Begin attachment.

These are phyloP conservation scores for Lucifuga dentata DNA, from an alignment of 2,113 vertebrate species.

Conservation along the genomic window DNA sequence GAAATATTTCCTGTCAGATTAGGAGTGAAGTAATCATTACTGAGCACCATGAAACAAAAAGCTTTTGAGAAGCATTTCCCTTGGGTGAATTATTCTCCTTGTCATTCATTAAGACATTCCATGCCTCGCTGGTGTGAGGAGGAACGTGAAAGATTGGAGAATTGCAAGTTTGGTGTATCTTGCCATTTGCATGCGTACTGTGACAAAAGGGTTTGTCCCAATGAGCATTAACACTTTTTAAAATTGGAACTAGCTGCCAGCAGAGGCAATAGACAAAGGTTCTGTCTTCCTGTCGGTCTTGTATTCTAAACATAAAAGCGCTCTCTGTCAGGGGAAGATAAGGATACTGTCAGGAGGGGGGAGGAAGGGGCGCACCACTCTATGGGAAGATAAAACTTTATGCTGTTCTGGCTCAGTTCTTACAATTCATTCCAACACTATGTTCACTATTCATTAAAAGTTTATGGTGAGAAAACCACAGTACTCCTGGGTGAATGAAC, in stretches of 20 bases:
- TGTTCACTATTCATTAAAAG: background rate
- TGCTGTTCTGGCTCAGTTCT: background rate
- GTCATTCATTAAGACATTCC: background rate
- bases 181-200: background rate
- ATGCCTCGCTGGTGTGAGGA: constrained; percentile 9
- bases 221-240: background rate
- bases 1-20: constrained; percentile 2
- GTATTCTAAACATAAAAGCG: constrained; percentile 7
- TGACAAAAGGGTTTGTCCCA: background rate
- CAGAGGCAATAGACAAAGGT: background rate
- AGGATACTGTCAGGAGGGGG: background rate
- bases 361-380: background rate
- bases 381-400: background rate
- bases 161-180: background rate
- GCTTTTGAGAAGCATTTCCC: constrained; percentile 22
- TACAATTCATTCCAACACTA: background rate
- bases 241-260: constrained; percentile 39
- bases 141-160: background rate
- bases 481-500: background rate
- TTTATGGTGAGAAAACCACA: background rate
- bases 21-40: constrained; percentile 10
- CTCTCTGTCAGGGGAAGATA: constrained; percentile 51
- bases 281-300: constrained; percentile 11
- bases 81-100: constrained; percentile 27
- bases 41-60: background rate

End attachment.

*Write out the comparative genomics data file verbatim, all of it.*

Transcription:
These are phyloP conservation scores for Lucifuga dentata DNA, from an alignment of 2,113 vertebrate species.

Conservation along the genomic window DNA sequence GAAATATTTCCTGTCAGATTAGGAGTGAAGTAATCATTACTGAGCACCATGAAACAAAAAGCTTTTGAGAAGCATTTCCCTTGGGTGAATTATTCTCCTTGTCATTCATTAAGACATTCCATGCCTCGCTGGTGTGAGGAGGAACGTGAAAGATTGGAGAATTGCAAGTTTGGTGTATCTTGCCATTTGCATGCGTACTGTGACAAAAGGGTTTGTCCCAATGAGCATTAACACTTTTTAAAATTGGAACTAGCTGCCAGCAGAGGCAATAGACAAAGGTTCTGTCTTCCTGTCGGTCTTGTATTCTAAACATAAAAGCGCTCTCTGTCAGGGGAAGATAAGGATACTGTCAGGAGGGGGGAGGAAGGGGCGCACCACTCTATGGGAAGATAAAACTTTATGCTGTTCTGGCTCAGTTCTTACAATTCATTCCAACACTATGTTCACTATTCATTAAAAGTTTATGGTGAGAAAACCACAGTACTCCTGGGTGAATGAAC, in stretches of 20 bases:
- TGTTCACTATTCATTAAAAG: background rate
- TGCTGTTCTGGCTCAGTTCT: background rate
- GTCATTCATTAAGACATTCC: background rate
- bases 181-200: background rate
- ATGCCTCGCTGGTGTGAGGA: constrained; percentile 9
- bases 221-240: background rate
- bases 1-20: constrained; percentile 2
- GTATTCTAAACATAAAAGCG: constrained; percentile 7
- TGACAAAAGGGTTTGTCCCA: background rate
- CAGAGGCAATAGACAAAGGT: background rate
- AGGATACTGTCAGGAGGGGG: background rate
- bases 361-380: background rate
- bases 381-400: background rate
- bases 161-180: background rate
- GCTTTTGAGAAGCATTTCCC: constrained; percentile 22
- TACAATTCATTCCAACACTA: background rate
- bases 241-260: constrained; percentile 39
- bases 141-160: background rate
- bases 481-500: background rate
- TTTATGGTGAGAAAACCACA: background rate
- bases 21-40: constrained; percentile 10
- CTCTCTGTCAGGGGAAGATA: constrained; percentile 51
- bases 281-300: constrained; percentile 11
- bases 81-100: constrained; percentile 27
- bases 41-60: background rate